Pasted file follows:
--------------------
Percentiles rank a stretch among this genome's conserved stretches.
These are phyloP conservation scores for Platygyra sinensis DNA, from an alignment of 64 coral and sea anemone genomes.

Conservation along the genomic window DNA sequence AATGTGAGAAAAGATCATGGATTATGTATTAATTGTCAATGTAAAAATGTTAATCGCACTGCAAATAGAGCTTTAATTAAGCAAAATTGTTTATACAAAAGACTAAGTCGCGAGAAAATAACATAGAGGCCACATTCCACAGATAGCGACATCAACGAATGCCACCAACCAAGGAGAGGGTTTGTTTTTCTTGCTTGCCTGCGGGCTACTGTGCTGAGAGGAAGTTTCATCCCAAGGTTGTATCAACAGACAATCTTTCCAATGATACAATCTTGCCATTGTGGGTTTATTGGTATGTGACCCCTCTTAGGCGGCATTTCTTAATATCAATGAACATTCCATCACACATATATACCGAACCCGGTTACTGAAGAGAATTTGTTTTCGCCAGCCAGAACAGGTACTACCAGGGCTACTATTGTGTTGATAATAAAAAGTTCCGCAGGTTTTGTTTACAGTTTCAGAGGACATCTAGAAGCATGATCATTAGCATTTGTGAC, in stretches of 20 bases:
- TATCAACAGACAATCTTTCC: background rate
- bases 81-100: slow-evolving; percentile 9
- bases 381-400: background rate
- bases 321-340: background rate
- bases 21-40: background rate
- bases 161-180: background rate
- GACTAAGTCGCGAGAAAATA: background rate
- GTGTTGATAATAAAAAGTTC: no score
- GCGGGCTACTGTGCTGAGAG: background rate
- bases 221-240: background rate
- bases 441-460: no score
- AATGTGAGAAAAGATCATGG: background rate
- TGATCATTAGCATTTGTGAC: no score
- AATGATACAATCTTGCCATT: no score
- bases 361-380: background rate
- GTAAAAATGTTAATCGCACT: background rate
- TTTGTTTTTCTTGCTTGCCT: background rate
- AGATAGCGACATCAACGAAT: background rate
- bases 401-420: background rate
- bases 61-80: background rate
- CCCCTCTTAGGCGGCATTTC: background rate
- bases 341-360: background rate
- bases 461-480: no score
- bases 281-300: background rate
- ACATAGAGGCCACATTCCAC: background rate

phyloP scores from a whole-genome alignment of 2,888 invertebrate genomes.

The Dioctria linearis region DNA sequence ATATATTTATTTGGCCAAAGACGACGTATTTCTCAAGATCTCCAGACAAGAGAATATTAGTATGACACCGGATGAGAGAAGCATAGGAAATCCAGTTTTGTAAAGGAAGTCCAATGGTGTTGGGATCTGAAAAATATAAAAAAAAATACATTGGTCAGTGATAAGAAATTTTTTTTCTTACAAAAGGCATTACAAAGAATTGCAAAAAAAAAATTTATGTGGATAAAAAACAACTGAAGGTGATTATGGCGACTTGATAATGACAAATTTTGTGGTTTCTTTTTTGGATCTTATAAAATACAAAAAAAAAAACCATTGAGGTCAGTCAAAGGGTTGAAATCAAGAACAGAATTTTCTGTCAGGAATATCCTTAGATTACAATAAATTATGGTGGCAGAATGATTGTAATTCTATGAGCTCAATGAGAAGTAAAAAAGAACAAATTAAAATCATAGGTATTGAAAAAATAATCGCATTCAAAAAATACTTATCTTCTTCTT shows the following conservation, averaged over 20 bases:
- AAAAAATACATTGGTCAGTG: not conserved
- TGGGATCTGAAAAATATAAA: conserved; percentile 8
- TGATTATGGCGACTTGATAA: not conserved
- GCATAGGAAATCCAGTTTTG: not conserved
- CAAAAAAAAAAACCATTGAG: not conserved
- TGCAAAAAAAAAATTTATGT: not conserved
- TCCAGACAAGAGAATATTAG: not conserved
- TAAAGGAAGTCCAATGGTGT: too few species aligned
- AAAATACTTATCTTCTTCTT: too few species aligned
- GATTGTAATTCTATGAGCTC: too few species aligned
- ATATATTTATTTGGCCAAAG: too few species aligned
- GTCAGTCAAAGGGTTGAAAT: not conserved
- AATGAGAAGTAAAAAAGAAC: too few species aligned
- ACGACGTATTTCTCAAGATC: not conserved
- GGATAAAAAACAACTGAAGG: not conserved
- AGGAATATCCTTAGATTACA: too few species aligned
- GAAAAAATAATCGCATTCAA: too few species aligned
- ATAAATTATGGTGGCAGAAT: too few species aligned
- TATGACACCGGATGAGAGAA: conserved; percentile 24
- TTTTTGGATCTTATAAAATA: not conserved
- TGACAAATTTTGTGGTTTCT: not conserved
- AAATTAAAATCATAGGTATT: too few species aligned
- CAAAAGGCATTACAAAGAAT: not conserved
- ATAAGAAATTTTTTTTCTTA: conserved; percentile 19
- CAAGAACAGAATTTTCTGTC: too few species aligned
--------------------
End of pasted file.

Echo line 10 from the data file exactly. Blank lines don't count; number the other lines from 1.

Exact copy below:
- GACTAAGTCGCGAGAAAATA: background rate